Decent of the Memes
We’ve all see this horrifying trend spread across Facebook and Twitter like a plague of sweaty buzzard-monkeys. This me-too pandemic, filled with trite images paired with funny or (even worse) inspirational sayings, has completely overrun social sharing sites. In recent weeks we seen the migration of this kind of content to LinkedIn, which is a huge no-no.
Why Does it Matter?
LinkedIn is a place for professional networking and the sharing of industry related news and info. People flock to the site in order to view work history and see how others comport themselves professionally. Picture riddles begging to “Solve if ur a Genius” and crossword like images captioned “What’s the First Word You See?” simply don’t belong there**.
LinkedIn is an incredible powerful platform. Instead of posting a series of mindless memes, work on finding your own voice. Write an article about why an inspirational quote struck a chord. Discus an issue that you are passionate about. The type and quality of content posted to professional sites is akin to ones online clothing. Ditch those tatty meme-covered pajamas for personalized professional online attire.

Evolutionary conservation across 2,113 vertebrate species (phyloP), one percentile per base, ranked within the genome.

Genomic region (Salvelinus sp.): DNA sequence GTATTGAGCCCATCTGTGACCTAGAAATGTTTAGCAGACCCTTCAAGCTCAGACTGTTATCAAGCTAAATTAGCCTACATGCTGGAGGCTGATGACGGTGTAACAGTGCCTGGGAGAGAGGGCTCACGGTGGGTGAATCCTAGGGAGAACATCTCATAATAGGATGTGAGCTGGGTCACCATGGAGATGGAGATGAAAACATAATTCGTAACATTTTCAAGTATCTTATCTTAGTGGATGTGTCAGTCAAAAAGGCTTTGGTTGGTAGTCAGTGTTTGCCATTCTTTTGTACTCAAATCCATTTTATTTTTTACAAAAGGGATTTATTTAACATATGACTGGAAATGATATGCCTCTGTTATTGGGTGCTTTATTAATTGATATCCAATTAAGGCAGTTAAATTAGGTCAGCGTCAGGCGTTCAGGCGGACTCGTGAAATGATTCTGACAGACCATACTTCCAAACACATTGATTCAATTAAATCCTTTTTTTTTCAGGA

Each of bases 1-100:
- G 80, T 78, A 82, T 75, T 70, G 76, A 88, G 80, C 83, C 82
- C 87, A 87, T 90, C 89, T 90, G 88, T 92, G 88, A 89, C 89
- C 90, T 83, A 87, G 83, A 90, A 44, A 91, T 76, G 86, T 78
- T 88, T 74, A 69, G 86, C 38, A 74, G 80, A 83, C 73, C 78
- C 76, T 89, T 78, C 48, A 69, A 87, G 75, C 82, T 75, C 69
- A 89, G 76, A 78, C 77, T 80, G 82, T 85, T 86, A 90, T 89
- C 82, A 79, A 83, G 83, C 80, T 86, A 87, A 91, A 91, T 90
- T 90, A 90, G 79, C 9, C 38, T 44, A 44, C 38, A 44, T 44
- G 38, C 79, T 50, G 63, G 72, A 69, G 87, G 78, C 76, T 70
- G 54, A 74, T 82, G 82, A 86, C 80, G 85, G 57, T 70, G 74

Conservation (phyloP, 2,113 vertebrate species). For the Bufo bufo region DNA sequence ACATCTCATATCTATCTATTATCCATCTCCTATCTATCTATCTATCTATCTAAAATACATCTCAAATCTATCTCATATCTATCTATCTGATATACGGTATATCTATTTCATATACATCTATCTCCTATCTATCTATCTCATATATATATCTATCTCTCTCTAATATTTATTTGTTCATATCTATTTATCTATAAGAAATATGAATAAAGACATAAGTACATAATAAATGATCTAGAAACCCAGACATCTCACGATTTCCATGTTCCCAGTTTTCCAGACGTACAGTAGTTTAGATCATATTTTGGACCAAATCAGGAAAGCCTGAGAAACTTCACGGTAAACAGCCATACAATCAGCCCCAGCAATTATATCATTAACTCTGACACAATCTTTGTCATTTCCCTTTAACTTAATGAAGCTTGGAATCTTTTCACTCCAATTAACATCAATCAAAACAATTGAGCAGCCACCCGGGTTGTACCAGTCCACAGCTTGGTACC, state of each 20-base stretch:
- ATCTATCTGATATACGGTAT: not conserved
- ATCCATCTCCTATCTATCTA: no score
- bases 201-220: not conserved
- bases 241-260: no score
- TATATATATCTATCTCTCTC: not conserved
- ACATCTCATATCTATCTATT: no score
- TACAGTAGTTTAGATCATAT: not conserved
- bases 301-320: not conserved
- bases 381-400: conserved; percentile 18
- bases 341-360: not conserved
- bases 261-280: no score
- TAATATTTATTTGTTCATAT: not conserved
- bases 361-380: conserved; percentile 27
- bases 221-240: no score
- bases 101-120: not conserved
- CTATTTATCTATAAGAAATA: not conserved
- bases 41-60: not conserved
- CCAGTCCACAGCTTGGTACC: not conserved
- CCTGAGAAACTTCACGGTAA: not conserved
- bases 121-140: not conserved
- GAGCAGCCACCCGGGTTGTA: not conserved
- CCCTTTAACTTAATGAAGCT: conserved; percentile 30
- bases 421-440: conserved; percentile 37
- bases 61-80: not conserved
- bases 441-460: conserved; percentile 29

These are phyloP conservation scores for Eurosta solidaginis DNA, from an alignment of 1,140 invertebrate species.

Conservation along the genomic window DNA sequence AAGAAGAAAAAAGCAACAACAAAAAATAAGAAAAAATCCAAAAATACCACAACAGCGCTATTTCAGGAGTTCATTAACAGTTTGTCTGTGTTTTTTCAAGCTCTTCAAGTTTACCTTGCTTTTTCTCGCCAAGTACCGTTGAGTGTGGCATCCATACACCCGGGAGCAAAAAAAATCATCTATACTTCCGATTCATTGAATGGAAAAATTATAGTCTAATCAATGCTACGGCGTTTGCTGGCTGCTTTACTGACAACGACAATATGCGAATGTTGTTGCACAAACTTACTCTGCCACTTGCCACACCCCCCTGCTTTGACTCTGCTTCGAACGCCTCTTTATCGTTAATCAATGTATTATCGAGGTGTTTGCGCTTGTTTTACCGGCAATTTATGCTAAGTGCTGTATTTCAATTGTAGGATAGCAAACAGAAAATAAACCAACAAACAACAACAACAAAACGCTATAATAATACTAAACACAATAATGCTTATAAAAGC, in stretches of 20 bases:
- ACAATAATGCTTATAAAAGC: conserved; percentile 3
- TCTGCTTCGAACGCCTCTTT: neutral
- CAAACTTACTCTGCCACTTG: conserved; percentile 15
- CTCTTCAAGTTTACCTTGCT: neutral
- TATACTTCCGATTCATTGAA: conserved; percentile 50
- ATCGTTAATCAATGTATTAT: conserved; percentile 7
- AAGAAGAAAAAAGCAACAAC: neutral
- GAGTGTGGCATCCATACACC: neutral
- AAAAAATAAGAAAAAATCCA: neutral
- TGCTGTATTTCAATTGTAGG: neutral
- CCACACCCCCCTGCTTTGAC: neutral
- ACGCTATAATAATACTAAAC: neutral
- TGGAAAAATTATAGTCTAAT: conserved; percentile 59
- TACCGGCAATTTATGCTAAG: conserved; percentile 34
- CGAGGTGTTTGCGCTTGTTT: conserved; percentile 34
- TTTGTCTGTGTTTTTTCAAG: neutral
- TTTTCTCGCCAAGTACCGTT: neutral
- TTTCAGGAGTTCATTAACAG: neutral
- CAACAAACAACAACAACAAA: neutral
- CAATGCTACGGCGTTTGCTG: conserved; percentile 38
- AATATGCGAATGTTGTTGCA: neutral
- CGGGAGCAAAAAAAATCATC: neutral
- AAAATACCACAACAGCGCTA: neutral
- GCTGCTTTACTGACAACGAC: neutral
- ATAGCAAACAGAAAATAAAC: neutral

* Full disclosure: our owner loathes memes with an intensity normally reserved for people who text while driving and most Michael Bay films though he’ll admit to liking The Island (even though it is simply a splashy remake of Logan’s Run). Texting during one of Michael Bay’s movies—though potentially an improvement on the plot—is still rude since lens flares should never come from the center of the theater.
** If we ran the internet, here would be a way to automatically block memes and content of that ilk on Facebook and Twitter on a post by post level.